Australian sport is heading towards a showdown.
Whatever it has been, it has been a shocking week in which allegations of historic abuse in swimming were revealed by ABC, and in women’s football revealed by News Corp.
But consider what else has happened this year:
It was the report that prompted three former gymnasts to set up their own non-profit association, Athlete Rights Australia, as revealed by ABC Sport earlier this week.
The group will act as an advocate for those who have complaints about sports organizations and will keep an eye on the sports and public organizations that investigate these complaints.
The former gymnasts, Sophie Vivian, Alison Quigley and Min Combers, say they have all had their own experiences of trauma through abuse in sport and have faced the dilemma of how to complain about this abuse and find some form of justice .
The key issue is one that Madeline Groves highlighted this week in an Instagram post in response to allegations of historic sexual abuse in swimming.
How can one trust a sports organization to investigate a complaint when it was the institution that was responsible for hiring the people who committed the alleged abuse?
It took Lisa de Vanna 20 years to come up with a claim that she was assaulted in her time in the young Matildas.
Skeptics often question such time frames.
How common has the refrain been: “They never came to us with their complaint” in the world of sports in recent years.
But experts in the field will tell you that, on average, it can take around 20 years for women and 25 years for men to report sexual abuse.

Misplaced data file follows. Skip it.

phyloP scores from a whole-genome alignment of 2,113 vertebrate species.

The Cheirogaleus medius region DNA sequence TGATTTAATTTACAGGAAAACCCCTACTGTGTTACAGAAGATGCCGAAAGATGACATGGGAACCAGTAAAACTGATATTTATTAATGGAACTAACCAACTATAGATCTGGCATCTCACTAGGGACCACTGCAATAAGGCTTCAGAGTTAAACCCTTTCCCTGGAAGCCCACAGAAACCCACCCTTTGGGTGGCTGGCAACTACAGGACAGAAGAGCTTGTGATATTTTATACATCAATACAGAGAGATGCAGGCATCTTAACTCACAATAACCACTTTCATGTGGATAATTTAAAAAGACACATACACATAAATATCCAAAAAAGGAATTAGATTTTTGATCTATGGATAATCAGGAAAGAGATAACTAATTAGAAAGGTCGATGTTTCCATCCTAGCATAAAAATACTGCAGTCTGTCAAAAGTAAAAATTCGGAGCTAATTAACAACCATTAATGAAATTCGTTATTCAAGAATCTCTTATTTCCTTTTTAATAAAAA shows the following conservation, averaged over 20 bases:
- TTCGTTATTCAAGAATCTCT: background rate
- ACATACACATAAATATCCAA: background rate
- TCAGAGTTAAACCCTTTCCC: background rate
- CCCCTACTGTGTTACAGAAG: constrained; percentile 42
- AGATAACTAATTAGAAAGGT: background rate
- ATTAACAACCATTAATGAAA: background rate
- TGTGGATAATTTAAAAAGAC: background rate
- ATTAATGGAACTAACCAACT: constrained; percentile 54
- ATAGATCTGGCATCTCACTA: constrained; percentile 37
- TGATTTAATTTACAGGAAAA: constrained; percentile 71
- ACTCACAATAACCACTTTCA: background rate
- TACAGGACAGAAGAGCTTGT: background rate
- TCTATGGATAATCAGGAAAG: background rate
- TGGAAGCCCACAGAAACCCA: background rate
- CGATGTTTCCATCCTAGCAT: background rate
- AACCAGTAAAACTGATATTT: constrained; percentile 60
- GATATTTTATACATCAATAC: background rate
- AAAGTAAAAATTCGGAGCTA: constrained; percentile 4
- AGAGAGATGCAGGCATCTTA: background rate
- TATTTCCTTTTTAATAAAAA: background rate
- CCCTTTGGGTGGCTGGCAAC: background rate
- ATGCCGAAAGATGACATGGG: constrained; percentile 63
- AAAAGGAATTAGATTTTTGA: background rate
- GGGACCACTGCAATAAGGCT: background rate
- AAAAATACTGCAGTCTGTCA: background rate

Even when it’s not a case of sexual abuse, it must definitely take a big leap in faith to complain to an organization you no longer trust.
Trust is the key issue
As Alison Quigley said, “If you’re dealing with an agency that was originally involved in suppressing your voice, and these are the people you want to go to for help, then you’re running into trouble.”
There are other deterrents to coming forward: the massive balance of power for any person taking on a law-abiding sports organization is one.
And other inherent dangers like victim guilt that inevitably come to all who are prepared to stick their necks out.
It is no coincidence that athletes are increasingly going to the media or taking legal action against sports organizations rather than relying on some form of self-regulation.
But change is underway.
Sport Integrity Australia is responsible for overseeing a new complaint handling process for sports organizations in this country.
Football Australia announced this week that they chose it so that athletes in the top A leagues and national teams can make any complaints about “alleged abuse, harassment or bullying”.
Complaints will be dealt with by Sport Integrity Australia and if it decides that there should be a hearing – for conciliation, settlement or arbitration – that will be conducted by the National Sports Tribunal.
What needs to be seen is whether these organizations really work for the welfare of the individual or the sport.
That cynicism comes from experience. Some of Australia’s leading gymnasts, after all, claim to have been abused for decades by government institutions such as the Australian Institute of Sport and the Western Australian Institute of Sport – all paid for with taxpayers’ money.
Nevertheless, state institutions deserve the benefit of the doubt when they lie in a new system.
And sports deserve the benefit of the doubt as they seek to atone for the mistakes of the past.
But both government institutions and sports organizations can be sure that they will be closely monitored.
Yet it is only part of the story.
Although professional athletes will have the opportunity to have their complaints heard, there is still the issue of protecting children in non-elite sports — for this is where the majority of the complaints come from.
We are aware of the complaints that were published this week and this year.
ABC Sport is aware that other cases are currently in the hands of lawyers.
Australian sport is going through an intense period of self-awareness that has long gone.
It’s not a small thing – millions of Australian children play sports for all the right reasons, and it is the responsibility of everyone involved to keep their relationships safe.
If they have reason to complain about bullying, harassment or worse, these victims deserve to be heard with compassion and without being afraid to stand up.
And sports organizations deserve to be judged without fear or favor.